Princess Benedikte of Denmark

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Princess Benedikte
Princess of Sayn-Wittgenstein-Berleburg
Princess Benedikte of Denmark -2.jpg
Benedikte at the wedding of Princess Madeleine of Sweden, 8 June 2013
Born (1944-04-29) 29 April 1944 (age 78)
Amalienborg Palace, Copenhagen, Denmark
Spouse
IssueGustav, 7th Prince of Sayn-Wittgenstein-Berleburg
Princess Alexandra, Countess Ahlefeldt-Laurvig-Bille
Princess Nathalie, Mrs. Johannsmann
Names
Benedikte Astrid Ingeborg Ingrid
HouseGlücksburg[1]
FatherFrederick IX of Denmark
MotherIngrid of Sweden

Princess Benedikte of Denmark, Princess of Sayn-Wittgenstein-Berleburg RE, SKmd, D.Ht. (Benedikte Astrid Ingeborg Ingrid, born 29 April 1944) is a member of the Danish royal family. She is the second daughter and child of King Frederick IX and Queen Ingrid of Denmark. She is the younger sister of the reigning Queen of Denmark, Margrethe II, and the older sister of Queen Anne-Marie of Greece.

Princess Benedikte often represents her elder sister at official or semi-official events. She and her late husband, Richard, 6th Prince of Sayn-Wittgenstein-Berleburg, have three children. Princess Benedikte is currently 11th in the line of succession to the Danish throne.[2]

Early life[edit]

Birth and family[edit]

Princess Benedikte's birthplace: Frederik VIII's Palace at Amalienborg.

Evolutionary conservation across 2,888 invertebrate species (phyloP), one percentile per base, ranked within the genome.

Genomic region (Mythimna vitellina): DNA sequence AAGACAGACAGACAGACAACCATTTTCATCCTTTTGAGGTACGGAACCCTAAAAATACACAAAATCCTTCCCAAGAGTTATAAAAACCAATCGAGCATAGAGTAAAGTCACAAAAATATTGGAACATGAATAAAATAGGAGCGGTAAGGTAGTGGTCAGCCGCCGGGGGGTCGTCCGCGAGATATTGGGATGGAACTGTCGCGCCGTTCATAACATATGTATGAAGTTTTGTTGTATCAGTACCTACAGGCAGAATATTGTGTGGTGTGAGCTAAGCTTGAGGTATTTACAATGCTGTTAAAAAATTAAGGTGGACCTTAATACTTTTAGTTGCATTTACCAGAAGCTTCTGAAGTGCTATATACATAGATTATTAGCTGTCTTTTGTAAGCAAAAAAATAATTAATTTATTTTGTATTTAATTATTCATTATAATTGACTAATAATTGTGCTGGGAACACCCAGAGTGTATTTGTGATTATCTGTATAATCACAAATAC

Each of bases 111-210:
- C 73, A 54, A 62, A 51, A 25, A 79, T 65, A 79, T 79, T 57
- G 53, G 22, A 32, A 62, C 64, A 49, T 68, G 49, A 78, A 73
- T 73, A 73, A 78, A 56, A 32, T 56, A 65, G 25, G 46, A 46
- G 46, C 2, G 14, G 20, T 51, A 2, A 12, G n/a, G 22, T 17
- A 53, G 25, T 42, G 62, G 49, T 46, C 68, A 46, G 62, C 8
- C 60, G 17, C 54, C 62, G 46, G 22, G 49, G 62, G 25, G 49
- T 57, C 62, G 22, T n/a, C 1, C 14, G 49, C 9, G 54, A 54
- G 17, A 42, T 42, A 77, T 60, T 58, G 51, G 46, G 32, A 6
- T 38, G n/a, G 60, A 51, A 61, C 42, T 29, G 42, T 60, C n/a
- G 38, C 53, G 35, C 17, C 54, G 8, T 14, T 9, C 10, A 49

Princess Benedikte was born on 29 April 1944 at Frederik VIII's Palace, her parents' residence at the Amalienborg palace complex, the principal residence of the Danish royal family in the district of Frederiksstaden in central Copenhagen. She was the second child and daughter of Crown Prince Frederick of Denmark and Crown Princess Ingrid née Princess Ingrid of Sweden. Her father was the eldest son of King Christian X of Denmark and Queen Alexandrine née Duchess Alexandrine of Mecklenburg-Schwerin; and her mother was the only daughter of Crown Prince Gustav Adolf of Sweden (later King Gustav VI Adolf of Sweden) and his first wife Crown Princess Margaret née Princess Margaret of Connaught.

Her birth took place during Nazi Germany's Occupation of Denmark. The day after the birth of the princess, members of the Danish resistance group Holger Danske performed a salute of 21 bombs in the Ørstedsparken public park in central Copenhagen as a reference to the traditional 21-gun salute performed by the Danish Army and Navy at the occasion of royal births.[3]